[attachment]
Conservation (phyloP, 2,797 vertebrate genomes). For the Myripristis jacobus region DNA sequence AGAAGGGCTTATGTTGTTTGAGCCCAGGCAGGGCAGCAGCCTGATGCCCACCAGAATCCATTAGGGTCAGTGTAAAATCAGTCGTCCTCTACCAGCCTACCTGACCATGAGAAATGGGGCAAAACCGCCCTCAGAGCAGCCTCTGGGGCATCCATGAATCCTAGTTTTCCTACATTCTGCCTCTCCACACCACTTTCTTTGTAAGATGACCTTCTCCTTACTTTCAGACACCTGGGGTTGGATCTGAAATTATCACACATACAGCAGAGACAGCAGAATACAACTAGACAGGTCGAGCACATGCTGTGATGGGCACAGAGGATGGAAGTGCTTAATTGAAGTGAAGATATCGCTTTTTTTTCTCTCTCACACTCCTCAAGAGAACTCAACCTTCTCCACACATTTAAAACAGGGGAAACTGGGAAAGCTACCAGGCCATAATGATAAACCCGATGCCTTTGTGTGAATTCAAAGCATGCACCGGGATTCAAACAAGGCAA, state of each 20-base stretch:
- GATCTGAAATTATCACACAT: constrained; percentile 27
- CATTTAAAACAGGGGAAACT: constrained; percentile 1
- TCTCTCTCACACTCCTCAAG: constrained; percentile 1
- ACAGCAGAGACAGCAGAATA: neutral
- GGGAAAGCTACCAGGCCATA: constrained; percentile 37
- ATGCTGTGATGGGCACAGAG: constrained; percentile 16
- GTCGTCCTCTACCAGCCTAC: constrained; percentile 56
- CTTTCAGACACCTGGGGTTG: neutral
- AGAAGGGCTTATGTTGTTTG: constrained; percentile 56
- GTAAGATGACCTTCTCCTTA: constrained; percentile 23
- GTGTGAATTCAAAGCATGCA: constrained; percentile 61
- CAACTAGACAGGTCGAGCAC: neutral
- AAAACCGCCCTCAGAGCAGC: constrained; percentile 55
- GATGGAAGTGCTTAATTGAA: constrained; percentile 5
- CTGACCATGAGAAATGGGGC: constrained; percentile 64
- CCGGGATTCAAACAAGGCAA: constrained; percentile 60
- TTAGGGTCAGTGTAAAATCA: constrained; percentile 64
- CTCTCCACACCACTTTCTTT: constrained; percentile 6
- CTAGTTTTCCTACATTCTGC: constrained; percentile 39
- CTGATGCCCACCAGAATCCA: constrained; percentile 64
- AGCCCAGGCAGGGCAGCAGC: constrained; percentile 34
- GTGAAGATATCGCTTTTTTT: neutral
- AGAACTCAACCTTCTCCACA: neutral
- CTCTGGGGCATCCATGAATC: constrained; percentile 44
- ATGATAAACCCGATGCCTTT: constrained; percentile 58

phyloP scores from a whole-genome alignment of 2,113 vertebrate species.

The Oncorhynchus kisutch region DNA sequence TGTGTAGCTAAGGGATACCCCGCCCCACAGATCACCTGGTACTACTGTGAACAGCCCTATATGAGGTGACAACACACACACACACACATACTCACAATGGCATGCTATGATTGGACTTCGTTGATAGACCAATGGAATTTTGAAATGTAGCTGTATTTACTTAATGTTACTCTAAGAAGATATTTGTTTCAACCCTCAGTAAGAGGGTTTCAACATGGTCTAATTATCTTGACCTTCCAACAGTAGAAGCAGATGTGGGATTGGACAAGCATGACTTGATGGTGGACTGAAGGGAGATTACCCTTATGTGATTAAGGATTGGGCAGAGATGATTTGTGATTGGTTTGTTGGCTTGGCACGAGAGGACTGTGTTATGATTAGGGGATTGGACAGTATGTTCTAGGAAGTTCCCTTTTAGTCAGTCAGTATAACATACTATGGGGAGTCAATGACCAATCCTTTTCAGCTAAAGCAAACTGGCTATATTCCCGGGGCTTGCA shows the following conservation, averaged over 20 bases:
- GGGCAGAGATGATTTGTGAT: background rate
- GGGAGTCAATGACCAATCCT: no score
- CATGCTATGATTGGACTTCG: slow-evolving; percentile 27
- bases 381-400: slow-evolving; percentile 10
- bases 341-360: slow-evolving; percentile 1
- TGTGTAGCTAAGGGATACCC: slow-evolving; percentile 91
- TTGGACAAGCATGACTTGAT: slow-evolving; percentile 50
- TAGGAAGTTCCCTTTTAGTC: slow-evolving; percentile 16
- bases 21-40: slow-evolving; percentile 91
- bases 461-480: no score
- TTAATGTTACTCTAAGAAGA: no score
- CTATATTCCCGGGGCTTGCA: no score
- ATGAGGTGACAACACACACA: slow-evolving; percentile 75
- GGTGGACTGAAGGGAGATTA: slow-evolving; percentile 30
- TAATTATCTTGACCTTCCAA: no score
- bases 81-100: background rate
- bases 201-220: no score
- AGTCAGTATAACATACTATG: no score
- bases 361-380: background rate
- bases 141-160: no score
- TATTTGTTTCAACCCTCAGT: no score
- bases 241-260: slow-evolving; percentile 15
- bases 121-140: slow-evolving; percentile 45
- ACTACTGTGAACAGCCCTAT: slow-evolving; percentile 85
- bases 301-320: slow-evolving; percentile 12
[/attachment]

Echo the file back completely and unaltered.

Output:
Conservation (phyloP, 2,797 vertebrate genomes). For the Myripristis jacobus region DNA sequence AGAAGGGCTTATGTTGTTTGAGCCCAGGCAGGGCAGCAGCCTGATGCCCACCAGAATCCATTAGGGTCAGTGTAAAATCAGTCGTCCTCTACCAGCCTACCTGACCATGAGAAATGGGGCAAAACCGCCCTCAGAGCAGCCTCTGGGGCATCCATGAATCCTAGTTTTCCTACATTCTGCCTCTCCACACCACTTTCTTTGTAAGATGACCTTCTCCTTACTTTCAGACACCTGGGGTTGGATCTGAAATTATCACACATACAGCAGAGACAGCAGAATACAACTAGACAGGTCGAGCACATGCTGTGATGGGCACAGAGGATGGAAGTGCTTAATTGAAGTGAAGATATCGCTTTTTTTTCTCTCTCACACTCCTCAAGAGAACTCAACCTTCTCCACACATTTAAAACAGGGGAAACTGGGAAAGCTACCAGGCCATAATGATAAACCCGATGCCTTTGTGTGAATTCAAAGCATGCACCGGGATTCAAACAAGGCAA, state of each 20-base stretch:
- GATCTGAAATTATCACACAT: constrained; percentile 27
- CATTTAAAACAGGGGAAACT: constrained; percentile 1
- TCTCTCTCACACTCCTCAAG: constrained; percentile 1
- ACAGCAGAGACAGCAGAATA: neutral
- GGGAAAGCTACCAGGCCATA: constrained; percentile 37
- ATGCTGTGATGGGCACAGAG: constrained; percentile 16
- GTCGTCCTCTACCAGCCTAC: constrained; percentile 56
- CTTTCAGACACCTGGGGTTG: neutral
- AGAAGGGCTTATGTTGTTTG: constrained; percentile 56
- GTAAGATGACCTTCTCCTTA: constrained; percentile 23
- GTGTGAATTCAAAGCATGCA: constrained; percentile 61
- CAACTAGACAGGTCGAGCAC: neutral
- AAAACCGCCCTCAGAGCAGC: constrained; percentile 55
- GATGGAAGTGCTTAATTGAA: constrained; percentile 5
- CTGACCATGAGAAATGGGGC: constrained; percentile 64
- CCGGGATTCAAACAAGGCAA: constrained; percentile 60
- TTAGGGTCAGTGTAAAATCA: constrained; percentile 64
- CTCTCCACACCACTTTCTTT: constrained; percentile 6
- CTAGTTTTCCTACATTCTGC: constrained; percentile 39
- CTGATGCCCACCAGAATCCA: constrained; percentile 64
- AGCCCAGGCAGGGCAGCAGC: constrained; percentile 34
- GTGAAGATATCGCTTTTTTT: neutral
- AGAACTCAACCTTCTCCACA: neutral
- CTCTGGGGCATCCATGAATC: constrained; percentile 44
- ATGATAAACCCGATGCCTTT: constrained; percentile 58

phyloP scores from a whole-genome alignment of 2,113 vertebrate species.

The Oncorhynchus kisutch region DNA sequence TGTGTAGCTAAGGGATACCCCGCCCCACAGATCACCTGGTACTACTGTGAACAGCCCTATATGAGGTGACAACACACACACACACACATACTCACAATGGCATGCTATGATTGGACTTCGTTGATAGACCAATGGAATTTTGAAATGTAGCTGTATTTACTTAATGTTACTCTAAGAAGATATTTGTTTCAACCCTCAGTAAGAGGGTTTCAACATGGTCTAATTATCTTGACCTTCCAACAGTAGAAGCAGATGTGGGATTGGACAAGCATGACTTGATGGTGGACTGAAGGGAGATTACCCTTATGTGATTAAGGATTGGGCAGAGATGATTTGTGATTGGTTTGTTGGCTTGGCACGAGAGGACTGTGTTATGATTAGGGGATTGGACAGTATGTTCTAGGAAGTTCCCTTTTAGTCAGTCAGTATAACATACTATGGGGAGTCAATGACCAATCCTTTTCAGCTAAAGCAAACTGGCTATATTCCCGGGGCTTGCA shows the following conservation, averaged over 20 bases:
- GGGCAGAGATGATTTGTGAT: background rate
- GGGAGTCAATGACCAATCCT: no score
- CATGCTATGATTGGACTTCG: slow-evolving; percentile 27
- bases 381-400: slow-evolving; percentile 10
- bases 341-360: slow-evolving; percentile 1
- TGTGTAGCTAAGGGATACCC: slow-evolving; percentile 91
- TTGGACAAGCATGACTTGAT: slow-evolving; percentile 50
- TAGGAAGTTCCCTTTTAGTC: slow-evolving; percentile 16
- bases 21-40: slow-evolving; percentile 91
- bases 461-480: no score
- TTAATGTTACTCTAAGAAGA: no score
- CTATATTCCCGGGGCTTGCA: no score
- ATGAGGTGACAACACACACA: slow-evolving; percentile 75
- GGTGGACTGAAGGGAGATTA: slow-evolving; percentile 30
- TAATTATCTTGACCTTCCAA: no score
- bases 81-100: background rate
- bases 201-220: no score
- AGTCAGTATAACATACTATG: no score
- bases 361-380: background rate
- bases 141-160: no score
- TATTTGTTTCAACCCTCAGT: no score
- bases 241-260: slow-evolving; percentile 15
- bases 121-140: slow-evolving; percentile 45
- ACTACTGTGAACAGCCCTAT: slow-evolving; percentile 85
- bases 301-320: slow-evolving; percentile 12